When Enemies are Friends - Warfare relations in DRC Congo.

Anna Hedlund

Research output: Contribution to conferencePaper, not in proceeding


This paper explores wartime relationships and the culture of armed groups in the Democratic Republic of Congo (DRC). Without exceptions, the crises in the Congo must be framed in local-global correlations, i.e. in terms of criminal network activities and its linkages to mining businesses and exploitation of natural resources. In the eastern DRC the boundaries between the different armed groups and the state have become blurred. Previous enemies have now begun to collaborate for common pursuits; such collaborations are linked to what a global economic shadow market offers. On local level, groups split and from the ashes of such fractions new groups emerge. On ground we find a “gangland” with the national army (FARDC), the (defense) militias (Mai-Mai), and the FDLR, (Rwandese Hutu ex-interahamwe accused of the genocide in Rwanda 1994). New relationships among these groups are constantly being formed depending on relationships (and status among different commanders) and lucrative commerce opportunities. This paper argues that in the context of war, the concept of relationship – moral, practical, strategic, tactical – must be reconceptualized. This paper is a result of extensive fieldwork in DRC (South Kivu province) together with the different armed groups.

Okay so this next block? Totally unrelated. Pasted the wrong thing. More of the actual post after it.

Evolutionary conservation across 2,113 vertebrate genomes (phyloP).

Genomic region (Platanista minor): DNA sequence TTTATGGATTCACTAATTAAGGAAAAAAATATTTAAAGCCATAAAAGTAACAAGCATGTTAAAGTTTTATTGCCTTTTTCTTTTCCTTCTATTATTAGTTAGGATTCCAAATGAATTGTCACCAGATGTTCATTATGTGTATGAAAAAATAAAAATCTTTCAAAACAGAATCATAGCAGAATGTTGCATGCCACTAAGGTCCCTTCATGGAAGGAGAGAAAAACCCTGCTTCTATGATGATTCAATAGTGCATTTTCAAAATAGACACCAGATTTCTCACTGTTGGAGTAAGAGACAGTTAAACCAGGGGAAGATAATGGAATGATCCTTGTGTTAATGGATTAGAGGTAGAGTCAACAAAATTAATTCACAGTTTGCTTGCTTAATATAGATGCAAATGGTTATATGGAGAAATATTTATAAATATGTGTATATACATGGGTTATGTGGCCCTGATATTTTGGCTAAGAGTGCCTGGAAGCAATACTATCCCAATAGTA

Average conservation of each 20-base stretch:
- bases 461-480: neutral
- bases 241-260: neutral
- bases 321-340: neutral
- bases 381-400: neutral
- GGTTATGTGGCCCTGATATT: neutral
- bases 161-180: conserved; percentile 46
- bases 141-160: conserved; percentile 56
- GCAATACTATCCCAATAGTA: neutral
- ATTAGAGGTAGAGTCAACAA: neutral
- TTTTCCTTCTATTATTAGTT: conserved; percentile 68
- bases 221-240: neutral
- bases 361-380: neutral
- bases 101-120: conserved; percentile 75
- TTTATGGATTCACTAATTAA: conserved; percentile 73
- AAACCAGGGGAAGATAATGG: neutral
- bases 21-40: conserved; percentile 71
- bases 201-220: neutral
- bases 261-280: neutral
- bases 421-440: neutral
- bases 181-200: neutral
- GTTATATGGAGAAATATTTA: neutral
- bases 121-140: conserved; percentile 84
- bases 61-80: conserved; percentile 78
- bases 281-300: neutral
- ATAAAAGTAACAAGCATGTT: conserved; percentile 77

ConferencePACSA (Peace and Conflict Studies in Anthropology Network). The “local” in global understanding of war and peacemaking. Anthropological and inter-disciplinary perspectives. Workshop 7: Enemies and Others. On Conflict, social Polarization and Othering
Period0001/01/02 → …

Subject classification (UKÄ)

  • Social Anthropology


  • war
  • Democratic Republic of Congo
  • armed groups
  • socialantropologi
  • social anthropology
  • violence


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